For those interested in trying Republic of South African (RSA) wine in the US, it is often a challenge to even find a few local bottles to buy and try. Why is this, you may wonder, given the enormous array of wines available on the grocery store aisles or in major wine shops? Well, first, while the entire US wine market is about 370 million cases sold per year, bottled RSA wine is just under 1 million cases, so less than 1/3rd of 1%! (There is enough bulk RSA wine imported for another 2+ million cases yet it may well be blended to upgrade other wines. If so, in the process, its origin is lost and its heritage becomes invisible to the consumer.)
Next, the average retail price of a bottle of wine sold in the US is about $6.25 and perhaps 80% of all wine sold is $10/bottle or less. Since it costs about $1/bottle to bring wine from South Africa to the US, most importers have given up on selling any decent RSA wine for retail prices under $10. Since distributors and retailers receive at least 50% the retail cost of the wine, the transportation cost comes right out of the winery’s pocket. (More typically, an RSA winery will gross only $5/bottle that sells for $15 in the US, and their costs may easily be $3-$4/for the bottle.) Given all the other expenses, few foreign wineries can afford to compete in the US with Gallo and Bronco (“Two Buck Chuck”) unless they are working through great oversupplies of grapes. (And even that usually is a temporary condition, even for Australia’s [Yellow Tail].)
The other side of the coin is the simple fact few wine buyers “experiment” with wines costing more than $20 retail. (This applies equally to US domestic wines as well.) There are some wonderful RSA wines in the $20-$40 range but they will only be purchased by the very knowledgeable and loyal RSA wine consumers.
That then places most South African wine within the $10-$20 price range where most of the good yet affordable wines in the US are being sold today. The SILKBUSH wines we are importing (Pinotage and Viognier) are usually sold in the $14-$18 range, where there is lots of competition with many very good domestic wines. So clearly RSA wines cannot differentiate on price alone.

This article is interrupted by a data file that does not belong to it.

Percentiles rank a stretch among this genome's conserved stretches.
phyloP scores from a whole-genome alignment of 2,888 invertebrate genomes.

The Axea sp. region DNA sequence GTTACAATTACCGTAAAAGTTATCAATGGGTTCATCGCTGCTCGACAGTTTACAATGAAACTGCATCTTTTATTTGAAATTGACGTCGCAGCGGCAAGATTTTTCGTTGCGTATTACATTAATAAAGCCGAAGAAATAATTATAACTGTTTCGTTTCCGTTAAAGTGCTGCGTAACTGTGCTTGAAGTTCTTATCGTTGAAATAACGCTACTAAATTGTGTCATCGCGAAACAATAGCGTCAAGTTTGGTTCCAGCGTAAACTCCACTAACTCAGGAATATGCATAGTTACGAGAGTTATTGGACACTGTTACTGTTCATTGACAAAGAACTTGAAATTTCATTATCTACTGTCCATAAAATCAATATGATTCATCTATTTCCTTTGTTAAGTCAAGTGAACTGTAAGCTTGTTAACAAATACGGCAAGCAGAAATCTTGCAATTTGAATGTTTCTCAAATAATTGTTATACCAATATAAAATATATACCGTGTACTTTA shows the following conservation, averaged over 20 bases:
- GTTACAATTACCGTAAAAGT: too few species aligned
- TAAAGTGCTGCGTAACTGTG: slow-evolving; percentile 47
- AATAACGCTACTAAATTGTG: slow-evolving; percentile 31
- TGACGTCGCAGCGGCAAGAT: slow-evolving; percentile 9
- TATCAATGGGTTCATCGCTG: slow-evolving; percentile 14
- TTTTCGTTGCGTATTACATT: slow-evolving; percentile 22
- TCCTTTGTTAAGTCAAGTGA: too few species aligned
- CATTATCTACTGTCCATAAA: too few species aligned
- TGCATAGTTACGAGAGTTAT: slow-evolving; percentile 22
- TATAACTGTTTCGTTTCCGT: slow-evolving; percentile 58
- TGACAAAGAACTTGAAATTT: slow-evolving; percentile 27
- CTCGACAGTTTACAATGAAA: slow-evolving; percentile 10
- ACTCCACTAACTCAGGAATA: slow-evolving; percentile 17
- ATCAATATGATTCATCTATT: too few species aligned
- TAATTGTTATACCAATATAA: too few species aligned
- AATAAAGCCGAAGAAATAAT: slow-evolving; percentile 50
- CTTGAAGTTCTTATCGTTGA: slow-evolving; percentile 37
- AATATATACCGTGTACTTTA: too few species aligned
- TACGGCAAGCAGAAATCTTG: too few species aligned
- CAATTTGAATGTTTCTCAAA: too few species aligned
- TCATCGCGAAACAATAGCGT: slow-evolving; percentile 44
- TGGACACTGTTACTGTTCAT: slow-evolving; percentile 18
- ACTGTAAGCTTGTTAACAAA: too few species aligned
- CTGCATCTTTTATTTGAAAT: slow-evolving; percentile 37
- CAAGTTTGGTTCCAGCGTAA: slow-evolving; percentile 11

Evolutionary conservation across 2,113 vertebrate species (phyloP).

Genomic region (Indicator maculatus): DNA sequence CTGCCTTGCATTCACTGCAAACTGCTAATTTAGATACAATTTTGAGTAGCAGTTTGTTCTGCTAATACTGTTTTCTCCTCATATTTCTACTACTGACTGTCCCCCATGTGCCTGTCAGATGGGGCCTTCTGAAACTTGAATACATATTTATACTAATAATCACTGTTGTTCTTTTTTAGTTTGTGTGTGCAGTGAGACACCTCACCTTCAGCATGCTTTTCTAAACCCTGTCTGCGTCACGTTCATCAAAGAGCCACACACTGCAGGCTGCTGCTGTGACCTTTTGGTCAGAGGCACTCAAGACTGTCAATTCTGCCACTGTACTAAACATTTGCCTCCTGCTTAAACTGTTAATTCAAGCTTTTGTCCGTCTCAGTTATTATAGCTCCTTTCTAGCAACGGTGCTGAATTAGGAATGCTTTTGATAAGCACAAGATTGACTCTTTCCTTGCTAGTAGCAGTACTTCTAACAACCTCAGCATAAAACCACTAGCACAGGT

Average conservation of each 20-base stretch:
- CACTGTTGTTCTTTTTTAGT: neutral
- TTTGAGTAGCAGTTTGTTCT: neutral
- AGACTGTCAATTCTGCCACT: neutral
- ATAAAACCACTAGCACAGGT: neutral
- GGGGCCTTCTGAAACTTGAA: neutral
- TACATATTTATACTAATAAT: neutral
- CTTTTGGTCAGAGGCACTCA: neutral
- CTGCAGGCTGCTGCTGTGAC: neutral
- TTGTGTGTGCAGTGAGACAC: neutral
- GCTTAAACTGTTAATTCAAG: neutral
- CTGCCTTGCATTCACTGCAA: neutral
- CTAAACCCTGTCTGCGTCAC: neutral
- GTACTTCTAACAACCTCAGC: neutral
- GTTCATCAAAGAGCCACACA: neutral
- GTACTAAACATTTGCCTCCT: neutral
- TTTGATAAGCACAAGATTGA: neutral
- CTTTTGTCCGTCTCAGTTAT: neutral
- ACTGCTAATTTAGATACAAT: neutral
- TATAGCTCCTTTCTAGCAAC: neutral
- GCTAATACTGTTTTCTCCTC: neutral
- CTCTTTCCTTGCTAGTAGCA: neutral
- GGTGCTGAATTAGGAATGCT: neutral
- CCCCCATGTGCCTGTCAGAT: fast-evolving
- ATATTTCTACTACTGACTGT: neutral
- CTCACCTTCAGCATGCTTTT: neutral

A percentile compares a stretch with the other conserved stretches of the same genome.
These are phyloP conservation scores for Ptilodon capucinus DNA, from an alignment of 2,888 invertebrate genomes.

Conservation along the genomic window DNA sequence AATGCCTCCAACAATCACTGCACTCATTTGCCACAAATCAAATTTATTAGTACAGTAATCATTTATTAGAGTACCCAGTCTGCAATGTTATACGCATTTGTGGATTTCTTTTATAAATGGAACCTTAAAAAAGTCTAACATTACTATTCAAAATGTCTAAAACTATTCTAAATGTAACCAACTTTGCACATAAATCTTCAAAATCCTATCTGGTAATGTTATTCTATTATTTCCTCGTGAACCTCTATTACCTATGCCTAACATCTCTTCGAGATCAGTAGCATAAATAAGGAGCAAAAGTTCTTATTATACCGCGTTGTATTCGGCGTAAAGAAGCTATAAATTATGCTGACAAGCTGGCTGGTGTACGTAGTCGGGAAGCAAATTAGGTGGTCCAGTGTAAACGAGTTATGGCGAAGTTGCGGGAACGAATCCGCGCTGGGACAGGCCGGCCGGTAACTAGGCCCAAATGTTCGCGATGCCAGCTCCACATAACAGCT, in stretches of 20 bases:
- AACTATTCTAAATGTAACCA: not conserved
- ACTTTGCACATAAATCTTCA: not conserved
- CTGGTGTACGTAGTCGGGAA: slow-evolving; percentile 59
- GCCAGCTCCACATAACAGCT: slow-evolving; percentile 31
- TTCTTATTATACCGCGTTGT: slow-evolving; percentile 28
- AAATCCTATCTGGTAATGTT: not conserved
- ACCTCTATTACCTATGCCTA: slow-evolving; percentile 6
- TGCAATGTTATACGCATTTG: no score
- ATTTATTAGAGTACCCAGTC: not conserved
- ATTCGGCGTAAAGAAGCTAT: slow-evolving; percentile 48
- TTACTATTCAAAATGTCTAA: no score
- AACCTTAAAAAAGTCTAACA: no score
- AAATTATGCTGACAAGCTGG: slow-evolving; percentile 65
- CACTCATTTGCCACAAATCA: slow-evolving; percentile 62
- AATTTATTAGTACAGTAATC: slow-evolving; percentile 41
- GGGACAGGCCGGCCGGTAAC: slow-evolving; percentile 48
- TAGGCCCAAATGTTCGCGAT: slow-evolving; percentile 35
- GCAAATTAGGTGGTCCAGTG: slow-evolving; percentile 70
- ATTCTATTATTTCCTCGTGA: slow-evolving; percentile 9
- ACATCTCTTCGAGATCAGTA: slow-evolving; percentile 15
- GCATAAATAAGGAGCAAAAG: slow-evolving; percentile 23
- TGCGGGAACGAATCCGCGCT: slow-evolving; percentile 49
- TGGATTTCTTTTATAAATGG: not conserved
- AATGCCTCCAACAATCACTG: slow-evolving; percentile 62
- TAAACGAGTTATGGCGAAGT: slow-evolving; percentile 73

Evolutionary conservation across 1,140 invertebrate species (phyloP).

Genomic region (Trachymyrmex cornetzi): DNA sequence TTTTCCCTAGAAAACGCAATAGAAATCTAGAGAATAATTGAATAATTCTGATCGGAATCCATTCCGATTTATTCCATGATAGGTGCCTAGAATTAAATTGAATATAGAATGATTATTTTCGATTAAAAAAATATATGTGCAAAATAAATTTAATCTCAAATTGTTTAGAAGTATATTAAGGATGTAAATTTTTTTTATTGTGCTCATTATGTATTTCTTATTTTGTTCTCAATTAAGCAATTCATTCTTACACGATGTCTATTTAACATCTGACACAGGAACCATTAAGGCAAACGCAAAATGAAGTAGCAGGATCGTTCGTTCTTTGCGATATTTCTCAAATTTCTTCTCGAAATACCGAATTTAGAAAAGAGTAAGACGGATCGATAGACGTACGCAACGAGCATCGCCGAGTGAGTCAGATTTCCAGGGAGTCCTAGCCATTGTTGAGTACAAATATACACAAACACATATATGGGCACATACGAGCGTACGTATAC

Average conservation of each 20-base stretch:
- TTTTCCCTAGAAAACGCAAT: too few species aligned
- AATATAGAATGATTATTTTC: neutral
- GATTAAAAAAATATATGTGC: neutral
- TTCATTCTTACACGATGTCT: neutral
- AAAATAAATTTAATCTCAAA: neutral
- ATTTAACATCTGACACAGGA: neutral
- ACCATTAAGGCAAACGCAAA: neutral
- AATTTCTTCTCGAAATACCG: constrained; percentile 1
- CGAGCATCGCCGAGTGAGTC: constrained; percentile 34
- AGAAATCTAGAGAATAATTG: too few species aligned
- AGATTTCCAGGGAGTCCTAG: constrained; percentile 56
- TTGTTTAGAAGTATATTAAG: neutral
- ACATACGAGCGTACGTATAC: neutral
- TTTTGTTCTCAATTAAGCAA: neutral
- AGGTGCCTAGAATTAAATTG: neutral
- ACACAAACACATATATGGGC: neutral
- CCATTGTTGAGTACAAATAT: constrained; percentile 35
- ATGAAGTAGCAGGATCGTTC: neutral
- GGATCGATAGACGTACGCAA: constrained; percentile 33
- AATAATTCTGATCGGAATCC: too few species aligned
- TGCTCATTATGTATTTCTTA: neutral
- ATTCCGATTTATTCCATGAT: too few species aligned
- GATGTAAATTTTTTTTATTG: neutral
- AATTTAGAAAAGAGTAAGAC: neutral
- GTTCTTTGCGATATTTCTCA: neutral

Very simply, a consumer must be interested in buying a South African wine before they enter a wine shop, a tall order. Further, there is so little experience with RSA wines in the US (essentially just the past 20 years) there is seldom a “South African section” in most wine departments, or if there is, it is just a few facings on a bottom shelf. With so little attention paid by retailers and consumers alike, there has been little RSA sales growth in most regions.
Despite these inherent adversities, South Africa’s exotic image, wild animal TV series on Discovery Channel and National Geographic, and increasing tourism (some of which is “wine tourism”), are all leading to increased awareness of the Beloved Country. The 2010 World Cup soccer championship, the recent passing of former President Nelson Mandela, and the attendance of most world leaders at his memorial services: all these exposures increase international awareness. If the Western Cape can become a sufficiently attractive international tourism destination, its beautiful Winelands are only 30 minutes from Cape Town and are usually visited. This is a long, slow way to promote RSA wine in the US but one that should work and develop permanent fans. Only time will tell.